Staff Publications

Staff Publications

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    'Staff publications' is the digital repository of Wageningen University & Research

    'Staff publications' contains references to publications authored by Wageningen University staff from 1976 onward.

    Publications authored by the staff of the Research Institutes are available from 1995 onwards.

    Full text documents are added when available. The database is updated daily and currently holds about 240,000 items, of which 72,000 in open access.

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Record number 447557
Title Microbial Removal of the Pharmaceutical Compounds Ibuprofen and Diclofenac from Wastewater
Author(s) Langenhoff, A.A.M.; Inderfurth, N.S.; Veuskens, T.; Schraa, G.; Blokland, M.; Kujawa-Roeleveld, K.; Rijnaarts, H.H.M.
Source BioMed Research International 2013 (2013). - ISSN 2314-6133 - 9
DOI https://doi.org/10.1155/2013/325806
Department(s) Environmental Technology
Microbiology
WIMEK
Publication type Refereed Article in a scientific journal
Publication year 2013
Keyword(s) biodegradatie - geneesmiddelen - afvalwater - afvalwaterbehandeling - bioremediëring - afvalwaterbehandelingsinstallaties - verwijdering - oppervlaktewater - geneesmiddelenresiduen - biodegradation - drugs - waste water - waste water treatment - bioremediation - waste water treatment plants - removal - surface water - drug residues - personal care products - activated carbon - batch experiments - aquatic environment - metabolites - systems - sludge - acid - transformation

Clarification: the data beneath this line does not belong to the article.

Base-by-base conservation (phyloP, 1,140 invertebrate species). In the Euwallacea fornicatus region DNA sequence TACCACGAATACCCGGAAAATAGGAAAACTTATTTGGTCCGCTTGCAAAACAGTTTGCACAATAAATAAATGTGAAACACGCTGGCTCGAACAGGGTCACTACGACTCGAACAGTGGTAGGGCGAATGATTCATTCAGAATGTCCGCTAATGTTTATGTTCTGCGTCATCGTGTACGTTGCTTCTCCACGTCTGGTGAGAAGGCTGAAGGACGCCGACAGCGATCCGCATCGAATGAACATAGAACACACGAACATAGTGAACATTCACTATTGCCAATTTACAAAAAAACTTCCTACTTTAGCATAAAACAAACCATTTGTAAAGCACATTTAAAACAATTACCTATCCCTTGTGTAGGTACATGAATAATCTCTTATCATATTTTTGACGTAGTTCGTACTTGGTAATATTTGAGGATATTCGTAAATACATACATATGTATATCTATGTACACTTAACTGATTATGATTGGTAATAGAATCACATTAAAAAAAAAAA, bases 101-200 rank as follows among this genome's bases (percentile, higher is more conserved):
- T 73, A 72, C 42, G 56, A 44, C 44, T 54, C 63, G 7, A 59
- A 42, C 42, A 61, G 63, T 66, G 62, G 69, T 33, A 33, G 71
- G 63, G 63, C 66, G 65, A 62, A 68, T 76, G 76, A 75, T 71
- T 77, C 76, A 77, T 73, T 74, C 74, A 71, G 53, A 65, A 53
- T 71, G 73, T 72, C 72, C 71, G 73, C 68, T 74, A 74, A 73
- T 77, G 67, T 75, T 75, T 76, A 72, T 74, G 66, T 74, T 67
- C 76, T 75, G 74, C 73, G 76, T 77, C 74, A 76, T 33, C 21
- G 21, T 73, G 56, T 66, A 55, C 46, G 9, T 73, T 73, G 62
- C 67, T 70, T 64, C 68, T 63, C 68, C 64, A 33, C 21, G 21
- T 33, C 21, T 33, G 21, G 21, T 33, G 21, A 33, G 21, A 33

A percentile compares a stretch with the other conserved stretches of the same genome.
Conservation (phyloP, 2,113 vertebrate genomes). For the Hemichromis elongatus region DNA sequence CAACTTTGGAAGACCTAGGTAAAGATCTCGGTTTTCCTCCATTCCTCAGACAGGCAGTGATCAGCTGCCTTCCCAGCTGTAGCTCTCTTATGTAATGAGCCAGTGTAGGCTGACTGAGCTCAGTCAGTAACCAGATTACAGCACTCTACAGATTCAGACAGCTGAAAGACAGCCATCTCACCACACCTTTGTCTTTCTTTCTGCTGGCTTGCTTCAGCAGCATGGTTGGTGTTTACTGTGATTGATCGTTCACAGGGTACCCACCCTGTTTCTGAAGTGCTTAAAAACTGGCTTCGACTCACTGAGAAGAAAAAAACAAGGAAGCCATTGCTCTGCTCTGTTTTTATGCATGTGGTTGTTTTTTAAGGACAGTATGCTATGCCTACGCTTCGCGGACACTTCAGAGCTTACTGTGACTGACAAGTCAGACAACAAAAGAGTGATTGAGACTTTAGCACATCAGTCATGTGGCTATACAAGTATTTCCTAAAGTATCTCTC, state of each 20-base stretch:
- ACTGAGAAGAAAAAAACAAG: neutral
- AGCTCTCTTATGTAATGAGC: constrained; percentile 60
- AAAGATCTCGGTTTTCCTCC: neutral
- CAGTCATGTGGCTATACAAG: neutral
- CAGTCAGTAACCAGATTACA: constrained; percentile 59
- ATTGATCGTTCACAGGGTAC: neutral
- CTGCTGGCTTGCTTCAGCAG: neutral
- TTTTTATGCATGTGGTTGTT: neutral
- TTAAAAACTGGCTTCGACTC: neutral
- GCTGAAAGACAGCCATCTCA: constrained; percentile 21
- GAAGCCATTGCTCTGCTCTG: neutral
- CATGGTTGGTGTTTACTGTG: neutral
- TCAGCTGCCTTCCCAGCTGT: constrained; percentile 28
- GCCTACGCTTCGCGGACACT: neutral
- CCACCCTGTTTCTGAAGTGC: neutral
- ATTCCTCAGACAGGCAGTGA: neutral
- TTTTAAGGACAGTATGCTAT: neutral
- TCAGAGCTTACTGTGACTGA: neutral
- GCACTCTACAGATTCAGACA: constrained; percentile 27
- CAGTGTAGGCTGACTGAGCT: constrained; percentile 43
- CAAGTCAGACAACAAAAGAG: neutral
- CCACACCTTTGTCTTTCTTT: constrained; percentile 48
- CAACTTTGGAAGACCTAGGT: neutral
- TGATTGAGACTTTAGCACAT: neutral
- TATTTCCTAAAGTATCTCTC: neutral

Categories Waste Water Treatment
Abstract Studies on the occurrence of pharmaceuticals show that the widely used pharmaceuticals ibuprofen and diclofenac are present in relevant concentrations in the environment. A pilot plant treating hospital wastewater with relevant concentrations of these pharmaceuticals was evaluated for its performance to reduce the concentration of the pharmaceuticals. Ibuprofen was completely removed, whereas diclofenac yielded a residual concentration, showing the necessity of posttreatment to remove diclofenac, for example, activated carbon. Successively, detailed laboratory experiments with activated sludge from the same wastewater treatment plant showed bioremediation potential in the treatment plant. The biological degradation pathway was studied and showed a mineralisation of ibuprofen and degradation of diclofenac. The present microbes were further studied in laboratory experiments, and DGGE analyses showed the enrichment and isolation of highly purified cultures that degraded either ibuprofen or diclofenac. This research illuminates the importance of the involved bacteria for the effectiveness of the removal of pharmaceuticals in a wastewater treatment plant. A complete removal of pharmaceuticals from wastewater will stimulate water reuse, addressing the worldwide increasing demand for clean and safe fresh water.
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